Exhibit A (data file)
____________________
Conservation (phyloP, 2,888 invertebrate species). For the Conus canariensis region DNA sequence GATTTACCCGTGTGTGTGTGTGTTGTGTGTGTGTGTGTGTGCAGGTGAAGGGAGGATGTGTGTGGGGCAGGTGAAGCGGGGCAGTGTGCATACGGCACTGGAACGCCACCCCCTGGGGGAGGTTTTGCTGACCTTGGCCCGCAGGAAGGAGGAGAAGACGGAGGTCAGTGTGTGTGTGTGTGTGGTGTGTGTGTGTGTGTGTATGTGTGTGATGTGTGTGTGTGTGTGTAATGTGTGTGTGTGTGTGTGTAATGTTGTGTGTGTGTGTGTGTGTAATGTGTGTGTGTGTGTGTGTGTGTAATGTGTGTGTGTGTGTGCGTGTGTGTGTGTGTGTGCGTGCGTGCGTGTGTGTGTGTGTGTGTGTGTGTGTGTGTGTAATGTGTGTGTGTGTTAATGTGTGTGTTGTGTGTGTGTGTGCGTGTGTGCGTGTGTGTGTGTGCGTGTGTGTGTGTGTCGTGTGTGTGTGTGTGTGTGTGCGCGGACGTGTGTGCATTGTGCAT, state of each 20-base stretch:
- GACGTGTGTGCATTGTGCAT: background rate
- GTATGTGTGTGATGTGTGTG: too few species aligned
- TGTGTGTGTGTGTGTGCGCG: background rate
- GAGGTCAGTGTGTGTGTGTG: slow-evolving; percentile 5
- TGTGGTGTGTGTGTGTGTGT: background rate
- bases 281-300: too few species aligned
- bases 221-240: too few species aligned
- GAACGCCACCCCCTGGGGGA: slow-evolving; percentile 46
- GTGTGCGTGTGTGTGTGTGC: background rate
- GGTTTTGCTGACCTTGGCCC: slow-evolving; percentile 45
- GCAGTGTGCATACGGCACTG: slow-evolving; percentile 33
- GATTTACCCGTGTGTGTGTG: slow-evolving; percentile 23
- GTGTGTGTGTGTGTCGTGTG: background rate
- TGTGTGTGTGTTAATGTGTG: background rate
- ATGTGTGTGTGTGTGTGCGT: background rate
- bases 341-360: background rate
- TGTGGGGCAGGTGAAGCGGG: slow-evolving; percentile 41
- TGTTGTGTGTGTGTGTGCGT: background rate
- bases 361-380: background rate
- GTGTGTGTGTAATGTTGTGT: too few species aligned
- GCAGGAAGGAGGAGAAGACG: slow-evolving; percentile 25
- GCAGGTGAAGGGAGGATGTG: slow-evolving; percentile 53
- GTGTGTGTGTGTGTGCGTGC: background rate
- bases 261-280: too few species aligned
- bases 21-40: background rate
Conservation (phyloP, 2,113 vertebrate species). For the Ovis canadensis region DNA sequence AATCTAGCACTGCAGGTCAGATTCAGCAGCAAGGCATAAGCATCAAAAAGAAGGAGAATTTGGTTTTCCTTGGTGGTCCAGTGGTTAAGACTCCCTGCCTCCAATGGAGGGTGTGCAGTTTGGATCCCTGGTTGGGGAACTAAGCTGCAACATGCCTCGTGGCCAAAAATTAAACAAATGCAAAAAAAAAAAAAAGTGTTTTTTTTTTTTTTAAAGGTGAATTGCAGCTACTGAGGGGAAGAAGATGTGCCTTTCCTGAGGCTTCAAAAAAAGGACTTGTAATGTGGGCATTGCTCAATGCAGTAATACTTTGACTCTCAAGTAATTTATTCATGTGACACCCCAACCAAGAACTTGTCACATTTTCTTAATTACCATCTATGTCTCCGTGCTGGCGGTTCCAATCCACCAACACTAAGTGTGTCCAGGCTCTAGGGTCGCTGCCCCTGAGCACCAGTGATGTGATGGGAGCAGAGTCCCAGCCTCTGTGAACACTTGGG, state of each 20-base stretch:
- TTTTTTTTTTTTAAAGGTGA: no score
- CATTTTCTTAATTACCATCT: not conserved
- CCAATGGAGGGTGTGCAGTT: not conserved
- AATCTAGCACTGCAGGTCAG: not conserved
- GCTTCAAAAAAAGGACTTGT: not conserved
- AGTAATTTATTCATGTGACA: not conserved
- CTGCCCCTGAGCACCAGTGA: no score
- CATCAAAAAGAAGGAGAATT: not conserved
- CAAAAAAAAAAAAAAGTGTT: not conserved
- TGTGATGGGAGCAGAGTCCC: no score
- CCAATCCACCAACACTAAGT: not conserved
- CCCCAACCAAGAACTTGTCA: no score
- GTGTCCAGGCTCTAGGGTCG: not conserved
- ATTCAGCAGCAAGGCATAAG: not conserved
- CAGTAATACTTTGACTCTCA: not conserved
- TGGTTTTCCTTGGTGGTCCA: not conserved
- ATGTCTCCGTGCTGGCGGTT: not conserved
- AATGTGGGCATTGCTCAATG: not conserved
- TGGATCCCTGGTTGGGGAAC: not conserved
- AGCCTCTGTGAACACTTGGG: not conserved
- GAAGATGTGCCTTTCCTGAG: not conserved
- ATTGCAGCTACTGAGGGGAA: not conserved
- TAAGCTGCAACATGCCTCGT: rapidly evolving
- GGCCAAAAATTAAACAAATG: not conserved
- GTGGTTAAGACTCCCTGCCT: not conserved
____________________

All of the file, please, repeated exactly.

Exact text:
Conservation (phyloP, 2,888 invertebrate species). For the Conus canariensis region DNA sequence GATTTACCCGTGTGTGTGTGTGTTGTGTGTGTGTGTGTGTGCAGGTGAAGGGAGGATGTGTGTGGGGCAGGTGAAGCGGGGCAGTGTGCATACGGCACTGGAACGCCACCCCCTGGGGGAGGTTTTGCTGACCTTGGCCCGCAGGAAGGAGGAGAAGACGGAGGTCAGTGTGTGTGTGTGTGTGGTGTGTGTGTGTGTGTGTATGTGTGTGATGTGTGTGTGTGTGTGTAATGTGTGTGTGTGTGTGTGTAATGTTGTGTGTGTGTGTGTGTGTAATGTGTGTGTGTGTGTGTGTGTGTAATGTGTGTGTGTGTGTGCGTGTGTGTGTGTGTGTGCGTGCGTGCGTGTGTGTGTGTGTGTGTGTGTGTGTGTGTGTAATGTGTGTGTGTGTTAATGTGTGTGTTGTGTGTGTGTGTGCGTGTGTGCGTGTGTGTGTGTGCGTGTGTGTGTGTGTCGTGTGTGTGTGTGTGTGTGTGCGCGGACGTGTGTGCATTGTGCAT, state of each 20-base stretch:
- GACGTGTGTGCATTGTGCAT: background rate
- GTATGTGTGTGATGTGTGTG: too few species aligned
- TGTGTGTGTGTGTGTGCGCG: background rate
- GAGGTCAGTGTGTGTGTGTG: slow-evolving; percentile 5
- TGTGGTGTGTGTGTGTGTGT: background rate
- bases 281-300: too few species aligned
- bases 221-240: too few species aligned
- GAACGCCACCCCCTGGGGGA: slow-evolving; percentile 46
- GTGTGCGTGTGTGTGTGTGC: background rate
- GGTTTTGCTGACCTTGGCCC: slow-evolving; percentile 45
- GCAGTGTGCATACGGCACTG: slow-evolving; percentile 33
- GATTTACCCGTGTGTGTGTG: slow-evolving; percentile 23
- GTGTGTGTGTGTGTCGTGTG: background rate
- TGTGTGTGTGTTAATGTGTG: background rate
- ATGTGTGTGTGTGTGTGCGT: background rate
- bases 341-360: background rate
- TGTGGGGCAGGTGAAGCGGG: slow-evolving; percentile 41
- TGTTGTGTGTGTGTGTGCGT: background rate
- bases 361-380: background rate
- GTGTGTGTGTAATGTTGTGT: too few species aligned
- GCAGGAAGGAGGAGAAGACG: slow-evolving; percentile 25
- GCAGGTGAAGGGAGGATGTG: slow-evolving; percentile 53
- GTGTGTGTGTGTGTGCGTGC: background rate
- bases 261-280: too few species aligned
- bases 21-40: background rate
Conservation (phyloP, 2,113 vertebrate species). For the Ovis canadensis region DNA sequence AATCTAGCACTGCAGGTCAGATTCAGCAGCAAGGCATAAGCATCAAAAAGAAGGAGAATTTGGTTTTCCTTGGTGGTCCAGTGGTTAAGACTCCCTGCCTCCAATGGAGGGTGTGCAGTTTGGATCCCTGGTTGGGGAACTAAGCTGCAACATGCCTCGTGGCCAAAAATTAAACAAATGCAAAAAAAAAAAAAAGTGTTTTTTTTTTTTTTAAAGGTGAATTGCAGCTACTGAGGGGAAGAAGATGTGCCTTTCCTGAGGCTTCAAAAAAAGGACTTGTAATGTGGGCATTGCTCAATGCAGTAATACTTTGACTCTCAAGTAATTTATTCATGTGACACCCCAACCAAGAACTTGTCACATTTTCTTAATTACCATCTATGTCTCCGTGCTGGCGGTTCCAATCCACCAACACTAAGTGTGTCCAGGCTCTAGGGTCGCTGCCCCTGAGCACCAGTGATGTGATGGGAGCAGAGTCCCAGCCTCTGTGAACACTTGGG, state of each 20-base stretch:
- TTTTTTTTTTTTAAAGGTGA: no score
- CATTTTCTTAATTACCATCT: not conserved
- CCAATGGAGGGTGTGCAGTT: not conserved
- AATCTAGCACTGCAGGTCAG: not conserved
- GCTTCAAAAAAAGGACTTGT: not conserved
- AGTAATTTATTCATGTGACA: not conserved
- CTGCCCCTGAGCACCAGTGA: no score
- CATCAAAAAGAAGGAGAATT: not conserved
- CAAAAAAAAAAAAAAGTGTT: not conserved
- TGTGATGGGAGCAGAGTCCC: no score
- CCAATCCACCAACACTAAGT: not conserved
- CCCCAACCAAGAACTTGTCA: no score
- GTGTCCAGGCTCTAGGGTCG: not conserved
- ATTCAGCAGCAAGGCATAAG: not conserved
- CAGTAATACTTTGACTCTCA: not conserved
- TGGTTTTCCTTGGTGGTCCA: not conserved
- ATGTCTCCGTGCTGGCGGTT: not conserved
- AATGTGGGCATTGCTCAATG: not conserved
- TGGATCCCTGGTTGGGGAAC: not conserved
- AGCCTCTGTGAACACTTGGG: not conserved
- GAAGATGTGCCTTTCCTGAG: not conserved
- ATTGCAGCTACTGAGGGGAA: not conserved
- TAAGCTGCAACATGCCTCGT: rapidly evolving
- GGCCAAAAATTAAACAAATG: not conserved
- GTGGTTAAGACTCCCTGCCT: not conserved